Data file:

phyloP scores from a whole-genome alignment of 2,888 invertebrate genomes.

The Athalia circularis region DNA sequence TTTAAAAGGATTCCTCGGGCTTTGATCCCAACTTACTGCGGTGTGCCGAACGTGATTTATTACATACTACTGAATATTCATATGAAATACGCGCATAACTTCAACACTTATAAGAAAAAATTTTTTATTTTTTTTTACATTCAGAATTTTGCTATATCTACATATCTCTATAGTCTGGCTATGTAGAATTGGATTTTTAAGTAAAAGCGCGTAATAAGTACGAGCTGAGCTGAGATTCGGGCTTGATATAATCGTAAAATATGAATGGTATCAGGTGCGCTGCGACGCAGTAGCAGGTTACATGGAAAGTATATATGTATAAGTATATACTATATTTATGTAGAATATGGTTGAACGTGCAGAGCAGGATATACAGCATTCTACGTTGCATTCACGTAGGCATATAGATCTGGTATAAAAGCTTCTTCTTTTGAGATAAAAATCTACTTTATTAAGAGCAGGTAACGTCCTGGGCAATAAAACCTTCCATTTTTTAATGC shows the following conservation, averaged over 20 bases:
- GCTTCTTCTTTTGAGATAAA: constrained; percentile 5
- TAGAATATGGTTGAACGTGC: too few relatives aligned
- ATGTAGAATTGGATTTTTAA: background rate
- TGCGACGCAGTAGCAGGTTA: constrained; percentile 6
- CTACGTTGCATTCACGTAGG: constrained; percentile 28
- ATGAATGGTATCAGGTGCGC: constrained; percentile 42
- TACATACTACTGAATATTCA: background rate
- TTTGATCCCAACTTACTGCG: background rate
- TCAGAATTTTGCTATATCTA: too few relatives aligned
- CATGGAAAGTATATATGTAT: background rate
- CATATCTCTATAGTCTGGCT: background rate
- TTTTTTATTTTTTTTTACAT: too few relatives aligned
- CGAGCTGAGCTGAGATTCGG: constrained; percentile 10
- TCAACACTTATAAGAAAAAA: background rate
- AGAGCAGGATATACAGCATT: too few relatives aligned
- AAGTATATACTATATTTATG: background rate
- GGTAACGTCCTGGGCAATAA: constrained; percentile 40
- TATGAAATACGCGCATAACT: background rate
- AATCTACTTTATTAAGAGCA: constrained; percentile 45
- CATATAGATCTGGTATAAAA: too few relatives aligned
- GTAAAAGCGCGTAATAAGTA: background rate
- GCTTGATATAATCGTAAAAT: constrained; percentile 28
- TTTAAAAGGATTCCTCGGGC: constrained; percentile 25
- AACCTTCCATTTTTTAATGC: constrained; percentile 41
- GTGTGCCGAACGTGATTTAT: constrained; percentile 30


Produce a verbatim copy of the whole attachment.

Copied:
phyloP scores from a whole-genome alignment of 2,888 invertebrate genomes.

The Athalia circularis region DNA sequence TTTAAAAGGATTCCTCGGGCTTTGATCCCAACTTACTGCGGTGTGCCGAACGTGATTTATTACATACTACTGAATATTCATATGAAATACGCGCATAACTTCAACACTTATAAGAAAAAATTTTTTATTTTTTTTTACATTCAGAATTTTGCTATATCTACATATCTCTATAGTCTGGCTATGTAGAATTGGATTTTTAAGTAAAAGCGCGTAATAAGTACGAGCTGAGCTGAGATTCGGGCTTGATATAATCGTAAAATATGAATGGTATCAGGTGCGCTGCGACGCAGTAGCAGGTTACATGGAAAGTATATATGTATAAGTATATACTATATTTATGTAGAATATGGTTGAACGTGCAGAGCAGGATATACAGCATTCTACGTTGCATTCACGTAGGCATATAGATCTGGTATAAAAGCTTCTTCTTTTGAGATAAAAATCTACTTTATTAAGAGCAGGTAACGTCCTGGGCAATAAAACCTTCCATTTTTTAATGC shows the following conservation, averaged over 20 bases:
- GCTTCTTCTTTTGAGATAAA: constrained; percentile 5
- TAGAATATGGTTGAACGTGC: too few relatives aligned
- ATGTAGAATTGGATTTTTAA: background rate
- TGCGACGCAGTAGCAGGTTA: constrained; percentile 6
- CTACGTTGCATTCACGTAGG: constrained; percentile 28
- ATGAATGGTATCAGGTGCGC: constrained; percentile 42
- TACATACTACTGAATATTCA: background rate
- TTTGATCCCAACTTACTGCG: background rate
- TCAGAATTTTGCTATATCTA: too few relatives aligned
- CATGGAAAGTATATATGTAT: background rate
- CATATCTCTATAGTCTGGCT: background rate
- TTTTTTATTTTTTTTTACAT: too few relatives aligned
- CGAGCTGAGCTGAGATTCGG: constrained; percentile 10
- TCAACACTTATAAGAAAAAA: background rate
- AGAGCAGGATATACAGCATT: too few relatives aligned
- AAGTATATACTATATTTATG: background rate
- GGTAACGTCCTGGGCAATAA: constrained; percentile 40
- TATGAAATACGCGCATAACT: background rate
- AATCTACTTTATTAAGAGCA: constrained; percentile 45
- CATATAGATCTGGTATAAAA: too few relatives aligned
- GTAAAAGCGCGTAATAAGTA: background rate
- GCTTGATATAATCGTAAAAT: constrained; percentile 28
- TTTAAAAGGATTCCTCGGGC: constrained; percentile 25
- AACCTTCCATTTTTTAATGC: constrained; percentile 41
- GTGTGCCGAACGTGATTTAT: constrained; percentile 30